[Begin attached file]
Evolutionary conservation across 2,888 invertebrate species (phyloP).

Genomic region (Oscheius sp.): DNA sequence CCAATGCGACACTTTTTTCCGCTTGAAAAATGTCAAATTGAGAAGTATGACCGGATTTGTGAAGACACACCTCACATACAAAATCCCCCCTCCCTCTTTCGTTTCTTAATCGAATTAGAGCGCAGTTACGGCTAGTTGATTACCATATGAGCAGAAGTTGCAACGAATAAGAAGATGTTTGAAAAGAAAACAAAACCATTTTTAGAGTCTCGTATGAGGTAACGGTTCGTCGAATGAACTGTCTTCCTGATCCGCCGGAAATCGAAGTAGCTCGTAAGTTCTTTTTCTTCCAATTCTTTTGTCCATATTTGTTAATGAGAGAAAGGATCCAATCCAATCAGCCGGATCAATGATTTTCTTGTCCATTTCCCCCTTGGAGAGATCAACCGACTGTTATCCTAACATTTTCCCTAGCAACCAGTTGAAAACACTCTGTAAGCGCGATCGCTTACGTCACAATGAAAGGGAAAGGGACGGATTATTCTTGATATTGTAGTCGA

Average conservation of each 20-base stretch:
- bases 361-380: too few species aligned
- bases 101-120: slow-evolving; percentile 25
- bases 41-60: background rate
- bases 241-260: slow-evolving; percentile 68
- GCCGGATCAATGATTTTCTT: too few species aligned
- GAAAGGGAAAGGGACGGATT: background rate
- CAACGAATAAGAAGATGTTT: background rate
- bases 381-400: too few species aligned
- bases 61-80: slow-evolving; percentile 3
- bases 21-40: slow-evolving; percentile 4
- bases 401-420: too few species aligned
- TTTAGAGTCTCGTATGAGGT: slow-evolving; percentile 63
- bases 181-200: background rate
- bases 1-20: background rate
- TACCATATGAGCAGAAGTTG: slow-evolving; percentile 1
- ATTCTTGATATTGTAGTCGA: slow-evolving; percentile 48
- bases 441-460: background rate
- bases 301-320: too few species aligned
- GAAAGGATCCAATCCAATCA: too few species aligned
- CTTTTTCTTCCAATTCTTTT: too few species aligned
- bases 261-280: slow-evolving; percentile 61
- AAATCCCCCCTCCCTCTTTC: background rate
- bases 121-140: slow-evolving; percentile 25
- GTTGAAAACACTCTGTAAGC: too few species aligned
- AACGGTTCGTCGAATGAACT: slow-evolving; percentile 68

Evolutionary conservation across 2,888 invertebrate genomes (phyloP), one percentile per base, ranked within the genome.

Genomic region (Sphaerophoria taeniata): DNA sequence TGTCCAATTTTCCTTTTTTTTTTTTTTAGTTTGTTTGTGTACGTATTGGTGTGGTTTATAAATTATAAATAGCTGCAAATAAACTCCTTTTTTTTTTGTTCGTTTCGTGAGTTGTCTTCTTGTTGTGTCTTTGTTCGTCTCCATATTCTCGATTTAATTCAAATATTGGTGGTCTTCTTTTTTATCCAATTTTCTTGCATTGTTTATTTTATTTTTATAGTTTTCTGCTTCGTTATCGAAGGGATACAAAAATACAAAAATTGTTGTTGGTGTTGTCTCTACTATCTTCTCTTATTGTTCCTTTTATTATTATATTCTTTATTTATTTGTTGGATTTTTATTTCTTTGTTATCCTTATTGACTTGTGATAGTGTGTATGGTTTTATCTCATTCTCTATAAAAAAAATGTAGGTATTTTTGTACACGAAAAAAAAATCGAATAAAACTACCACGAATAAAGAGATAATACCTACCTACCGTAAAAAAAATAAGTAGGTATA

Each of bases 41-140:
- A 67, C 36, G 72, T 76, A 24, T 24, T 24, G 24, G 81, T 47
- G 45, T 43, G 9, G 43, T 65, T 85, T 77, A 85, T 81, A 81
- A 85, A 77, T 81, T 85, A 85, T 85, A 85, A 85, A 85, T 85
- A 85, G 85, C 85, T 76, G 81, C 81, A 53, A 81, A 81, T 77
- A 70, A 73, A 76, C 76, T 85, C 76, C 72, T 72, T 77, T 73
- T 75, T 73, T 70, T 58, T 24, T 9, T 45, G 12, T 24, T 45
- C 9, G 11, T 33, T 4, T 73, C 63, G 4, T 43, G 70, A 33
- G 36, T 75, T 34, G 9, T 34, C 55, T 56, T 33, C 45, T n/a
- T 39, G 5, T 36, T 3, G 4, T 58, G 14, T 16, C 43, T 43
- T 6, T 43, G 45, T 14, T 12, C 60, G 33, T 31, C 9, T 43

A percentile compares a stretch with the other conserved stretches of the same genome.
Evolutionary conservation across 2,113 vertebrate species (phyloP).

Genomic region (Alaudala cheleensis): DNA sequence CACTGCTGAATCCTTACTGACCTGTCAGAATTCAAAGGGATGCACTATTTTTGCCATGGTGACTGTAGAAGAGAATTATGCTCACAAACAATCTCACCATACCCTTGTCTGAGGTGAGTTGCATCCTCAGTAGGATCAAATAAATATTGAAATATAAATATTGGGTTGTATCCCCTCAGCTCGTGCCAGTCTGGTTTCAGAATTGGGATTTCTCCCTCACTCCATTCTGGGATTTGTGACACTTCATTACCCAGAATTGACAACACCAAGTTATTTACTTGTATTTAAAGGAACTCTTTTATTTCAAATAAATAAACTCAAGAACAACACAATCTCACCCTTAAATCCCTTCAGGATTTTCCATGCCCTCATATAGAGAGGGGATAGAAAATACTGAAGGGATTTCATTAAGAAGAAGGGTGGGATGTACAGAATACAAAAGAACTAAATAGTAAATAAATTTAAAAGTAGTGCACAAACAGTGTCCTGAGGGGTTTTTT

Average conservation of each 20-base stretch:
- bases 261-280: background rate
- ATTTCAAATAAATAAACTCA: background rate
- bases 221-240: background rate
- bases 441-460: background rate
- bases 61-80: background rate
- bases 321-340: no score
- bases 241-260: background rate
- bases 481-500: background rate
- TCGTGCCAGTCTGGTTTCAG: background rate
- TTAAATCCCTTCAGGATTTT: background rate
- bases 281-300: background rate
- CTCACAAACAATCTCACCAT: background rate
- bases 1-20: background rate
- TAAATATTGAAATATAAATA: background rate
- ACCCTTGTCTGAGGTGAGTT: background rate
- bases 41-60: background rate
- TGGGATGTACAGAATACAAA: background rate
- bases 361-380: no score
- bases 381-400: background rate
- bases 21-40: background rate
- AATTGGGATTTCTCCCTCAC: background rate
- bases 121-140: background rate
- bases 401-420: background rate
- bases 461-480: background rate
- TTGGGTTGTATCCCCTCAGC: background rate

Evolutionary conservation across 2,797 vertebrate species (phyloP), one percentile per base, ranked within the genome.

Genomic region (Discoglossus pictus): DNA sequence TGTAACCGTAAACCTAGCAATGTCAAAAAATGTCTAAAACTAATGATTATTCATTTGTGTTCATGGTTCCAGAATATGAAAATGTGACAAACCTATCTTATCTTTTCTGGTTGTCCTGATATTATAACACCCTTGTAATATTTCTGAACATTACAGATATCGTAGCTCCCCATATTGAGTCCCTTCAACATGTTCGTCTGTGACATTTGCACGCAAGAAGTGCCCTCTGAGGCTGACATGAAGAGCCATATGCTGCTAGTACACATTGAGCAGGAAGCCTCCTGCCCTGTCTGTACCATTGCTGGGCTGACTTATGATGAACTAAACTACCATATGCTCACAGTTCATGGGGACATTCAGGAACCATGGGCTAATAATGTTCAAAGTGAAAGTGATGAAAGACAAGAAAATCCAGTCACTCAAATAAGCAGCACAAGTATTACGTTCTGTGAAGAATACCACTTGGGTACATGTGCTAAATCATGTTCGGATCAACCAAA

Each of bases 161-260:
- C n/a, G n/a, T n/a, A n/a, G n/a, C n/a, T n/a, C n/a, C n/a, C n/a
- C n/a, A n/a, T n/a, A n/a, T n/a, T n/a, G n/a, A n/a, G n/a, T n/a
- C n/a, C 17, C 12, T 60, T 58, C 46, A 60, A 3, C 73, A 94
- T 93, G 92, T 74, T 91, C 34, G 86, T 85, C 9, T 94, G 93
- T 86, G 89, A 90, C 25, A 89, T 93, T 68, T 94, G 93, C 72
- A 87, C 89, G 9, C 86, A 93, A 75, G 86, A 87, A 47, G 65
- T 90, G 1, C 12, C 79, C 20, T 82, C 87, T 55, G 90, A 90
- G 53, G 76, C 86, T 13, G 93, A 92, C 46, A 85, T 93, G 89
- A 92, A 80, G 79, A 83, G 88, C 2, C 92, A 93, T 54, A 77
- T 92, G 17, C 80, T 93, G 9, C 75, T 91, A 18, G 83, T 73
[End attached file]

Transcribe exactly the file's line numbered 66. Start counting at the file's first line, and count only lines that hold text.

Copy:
- AATTGGGATTTCTCCCTCAC: background rate